For example, the United States can work to contain the violence (option six) while cooperating with local allies, particularly the Kurds, to fight the Islamic State (option three). Dr. Byman argues that local forces “have not proven a match for the Islamic State.”3 That may have been the case in 2014 and much of 2015, but local forces and the Iraqi Army in particular have steadily rebuilt and improved their combat capabilities. Now, on multiple fronts, Islamic State fighters are the ones fleeing at the first sign of trouble. Operations in Iraq and U.S. support for local forces have been critical to recent progress in Syria. In November 2015, for instance, Kurdish forces captured the Iraqi town of Sinjar from the Islamic State. In February 2016 they advanced westward from Sinjar and took the strategic Syrian town of al-Shaddadi, which effectively cut off the main highways into Mosul from Syria.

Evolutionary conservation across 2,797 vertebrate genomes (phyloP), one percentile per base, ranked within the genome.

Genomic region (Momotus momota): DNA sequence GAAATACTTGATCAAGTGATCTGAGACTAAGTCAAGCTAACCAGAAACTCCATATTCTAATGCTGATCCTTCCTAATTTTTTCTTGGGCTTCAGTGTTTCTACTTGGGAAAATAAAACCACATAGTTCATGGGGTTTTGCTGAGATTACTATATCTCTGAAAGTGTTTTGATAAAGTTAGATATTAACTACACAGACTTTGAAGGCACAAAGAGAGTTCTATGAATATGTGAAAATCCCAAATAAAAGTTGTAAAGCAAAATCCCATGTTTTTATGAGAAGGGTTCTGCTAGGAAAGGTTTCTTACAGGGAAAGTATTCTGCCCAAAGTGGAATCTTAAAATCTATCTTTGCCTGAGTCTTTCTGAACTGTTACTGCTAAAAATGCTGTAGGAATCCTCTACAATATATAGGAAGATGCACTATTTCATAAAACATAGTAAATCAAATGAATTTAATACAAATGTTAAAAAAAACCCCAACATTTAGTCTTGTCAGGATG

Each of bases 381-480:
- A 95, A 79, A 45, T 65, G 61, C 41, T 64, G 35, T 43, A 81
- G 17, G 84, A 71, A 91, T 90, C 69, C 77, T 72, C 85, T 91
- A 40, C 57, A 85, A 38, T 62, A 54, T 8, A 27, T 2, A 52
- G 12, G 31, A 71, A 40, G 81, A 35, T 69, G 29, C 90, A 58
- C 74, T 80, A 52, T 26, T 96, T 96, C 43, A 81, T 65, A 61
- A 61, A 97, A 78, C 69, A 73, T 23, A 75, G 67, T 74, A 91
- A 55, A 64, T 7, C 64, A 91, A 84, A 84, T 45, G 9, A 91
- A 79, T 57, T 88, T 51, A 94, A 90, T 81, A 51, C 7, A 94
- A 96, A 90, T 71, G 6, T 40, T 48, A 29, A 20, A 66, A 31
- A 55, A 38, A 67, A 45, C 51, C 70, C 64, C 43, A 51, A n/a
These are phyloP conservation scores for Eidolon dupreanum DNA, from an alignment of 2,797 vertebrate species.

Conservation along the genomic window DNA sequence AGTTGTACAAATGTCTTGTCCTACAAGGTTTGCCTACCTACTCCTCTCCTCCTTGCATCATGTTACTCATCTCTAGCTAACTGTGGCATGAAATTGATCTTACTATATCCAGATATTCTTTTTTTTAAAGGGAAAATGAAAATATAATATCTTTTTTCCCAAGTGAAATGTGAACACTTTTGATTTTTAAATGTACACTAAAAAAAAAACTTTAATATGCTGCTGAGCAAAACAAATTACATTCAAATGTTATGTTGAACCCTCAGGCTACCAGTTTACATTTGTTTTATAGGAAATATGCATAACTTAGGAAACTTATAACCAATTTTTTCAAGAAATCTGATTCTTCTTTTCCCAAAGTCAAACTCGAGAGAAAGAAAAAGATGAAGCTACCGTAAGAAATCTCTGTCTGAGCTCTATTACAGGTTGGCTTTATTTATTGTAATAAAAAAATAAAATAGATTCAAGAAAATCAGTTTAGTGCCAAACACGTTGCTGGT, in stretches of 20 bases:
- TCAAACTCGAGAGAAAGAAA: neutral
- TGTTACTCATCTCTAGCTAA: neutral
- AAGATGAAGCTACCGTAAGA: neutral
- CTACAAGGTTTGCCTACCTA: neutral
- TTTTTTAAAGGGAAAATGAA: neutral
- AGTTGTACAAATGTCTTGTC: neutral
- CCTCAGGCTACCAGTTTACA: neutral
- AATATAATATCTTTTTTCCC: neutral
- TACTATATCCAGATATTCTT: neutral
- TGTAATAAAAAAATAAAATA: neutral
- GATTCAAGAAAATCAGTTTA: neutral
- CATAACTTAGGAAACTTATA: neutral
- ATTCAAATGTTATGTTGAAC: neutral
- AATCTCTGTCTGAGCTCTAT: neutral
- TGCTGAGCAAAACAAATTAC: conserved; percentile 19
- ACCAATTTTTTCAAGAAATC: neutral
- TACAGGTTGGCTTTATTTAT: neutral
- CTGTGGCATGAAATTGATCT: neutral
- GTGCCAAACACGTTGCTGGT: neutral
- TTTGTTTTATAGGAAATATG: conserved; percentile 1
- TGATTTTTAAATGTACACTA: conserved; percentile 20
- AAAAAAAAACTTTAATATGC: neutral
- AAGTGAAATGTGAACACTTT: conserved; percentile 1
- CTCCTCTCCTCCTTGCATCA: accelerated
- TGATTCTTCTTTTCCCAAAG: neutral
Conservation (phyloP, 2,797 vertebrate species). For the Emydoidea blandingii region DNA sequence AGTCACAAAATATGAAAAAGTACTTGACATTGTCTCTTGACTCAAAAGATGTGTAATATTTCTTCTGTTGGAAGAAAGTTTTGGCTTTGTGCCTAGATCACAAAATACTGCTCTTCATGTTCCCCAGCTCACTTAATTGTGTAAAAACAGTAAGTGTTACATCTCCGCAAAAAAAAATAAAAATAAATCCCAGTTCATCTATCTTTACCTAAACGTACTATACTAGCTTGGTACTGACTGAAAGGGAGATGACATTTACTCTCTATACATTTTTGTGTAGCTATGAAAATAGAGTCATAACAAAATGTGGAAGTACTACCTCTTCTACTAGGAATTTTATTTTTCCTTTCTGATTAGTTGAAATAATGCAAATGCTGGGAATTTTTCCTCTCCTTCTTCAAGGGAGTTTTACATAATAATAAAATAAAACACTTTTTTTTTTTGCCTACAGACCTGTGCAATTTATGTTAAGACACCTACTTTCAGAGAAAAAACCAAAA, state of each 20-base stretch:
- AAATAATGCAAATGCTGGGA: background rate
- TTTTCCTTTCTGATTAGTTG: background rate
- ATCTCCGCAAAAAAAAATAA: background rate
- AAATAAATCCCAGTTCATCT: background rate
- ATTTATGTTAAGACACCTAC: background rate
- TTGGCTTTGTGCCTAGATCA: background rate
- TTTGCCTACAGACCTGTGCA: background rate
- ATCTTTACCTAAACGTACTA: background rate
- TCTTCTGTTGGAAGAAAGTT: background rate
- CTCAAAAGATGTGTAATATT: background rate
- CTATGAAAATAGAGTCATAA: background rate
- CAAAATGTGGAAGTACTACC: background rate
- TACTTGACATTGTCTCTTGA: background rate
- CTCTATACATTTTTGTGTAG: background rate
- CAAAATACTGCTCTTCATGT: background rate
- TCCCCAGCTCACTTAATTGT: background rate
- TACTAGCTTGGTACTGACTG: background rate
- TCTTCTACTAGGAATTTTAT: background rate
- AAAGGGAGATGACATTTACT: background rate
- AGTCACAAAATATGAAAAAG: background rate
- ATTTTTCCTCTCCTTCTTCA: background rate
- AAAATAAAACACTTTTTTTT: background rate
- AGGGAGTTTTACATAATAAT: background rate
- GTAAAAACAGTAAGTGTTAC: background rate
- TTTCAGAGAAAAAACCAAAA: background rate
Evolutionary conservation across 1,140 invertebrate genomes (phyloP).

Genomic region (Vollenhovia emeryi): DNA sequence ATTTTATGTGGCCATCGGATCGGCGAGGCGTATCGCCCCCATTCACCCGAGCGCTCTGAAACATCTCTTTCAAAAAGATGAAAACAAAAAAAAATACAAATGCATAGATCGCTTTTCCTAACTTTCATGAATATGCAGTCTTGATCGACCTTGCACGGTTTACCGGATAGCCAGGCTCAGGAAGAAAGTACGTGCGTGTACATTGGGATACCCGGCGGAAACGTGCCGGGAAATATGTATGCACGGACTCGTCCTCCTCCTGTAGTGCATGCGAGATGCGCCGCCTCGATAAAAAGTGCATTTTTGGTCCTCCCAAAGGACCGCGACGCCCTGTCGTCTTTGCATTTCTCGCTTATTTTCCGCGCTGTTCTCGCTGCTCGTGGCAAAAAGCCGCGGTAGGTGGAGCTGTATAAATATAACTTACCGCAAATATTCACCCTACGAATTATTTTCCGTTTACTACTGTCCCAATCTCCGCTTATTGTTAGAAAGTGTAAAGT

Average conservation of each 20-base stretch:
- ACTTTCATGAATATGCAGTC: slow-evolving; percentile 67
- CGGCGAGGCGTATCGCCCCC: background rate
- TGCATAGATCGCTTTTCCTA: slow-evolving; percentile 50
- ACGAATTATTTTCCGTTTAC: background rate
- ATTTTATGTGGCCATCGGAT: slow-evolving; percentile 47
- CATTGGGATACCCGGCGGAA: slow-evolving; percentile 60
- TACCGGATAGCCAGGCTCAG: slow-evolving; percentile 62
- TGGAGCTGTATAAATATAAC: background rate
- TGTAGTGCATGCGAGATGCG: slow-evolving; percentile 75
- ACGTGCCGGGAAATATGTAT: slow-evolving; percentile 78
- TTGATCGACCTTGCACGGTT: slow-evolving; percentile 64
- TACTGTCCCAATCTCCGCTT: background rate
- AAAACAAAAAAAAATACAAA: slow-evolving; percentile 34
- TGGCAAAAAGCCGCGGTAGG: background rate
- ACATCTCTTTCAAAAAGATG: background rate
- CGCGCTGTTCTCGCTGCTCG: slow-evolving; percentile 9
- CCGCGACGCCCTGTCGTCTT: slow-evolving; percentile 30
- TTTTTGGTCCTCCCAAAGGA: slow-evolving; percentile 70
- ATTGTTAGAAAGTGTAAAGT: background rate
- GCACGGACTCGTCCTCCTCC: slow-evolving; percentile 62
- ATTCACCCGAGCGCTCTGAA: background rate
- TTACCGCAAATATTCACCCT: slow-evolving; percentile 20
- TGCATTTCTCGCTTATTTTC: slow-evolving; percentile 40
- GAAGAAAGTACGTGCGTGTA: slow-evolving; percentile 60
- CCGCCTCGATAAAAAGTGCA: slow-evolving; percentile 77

A broader program may also entail establishing safe havens, potentially along the Syria-Jordan border, for refugees (option five), and working with the Assad regime and Russia (option four) to share tactical intelligence and police ceasefire arrangements. Deployment of American, European, or Arab troops on the Syrian side of the border would be difficult to contest, and Russia and Syria might grudgingly accept save havens in the south in order to consolidate their gains in the north. The United States could also alleviate the concerns of allies by limiting safe havens to small areas outside of regime control and Russian areas of operation and leveraging additional aid in order to coordinate local forces. For example, the Kurds could be persuaded not to seize the town of Azzaz near the Syria-Turkey border, which Turkey has deemed vital to its national security.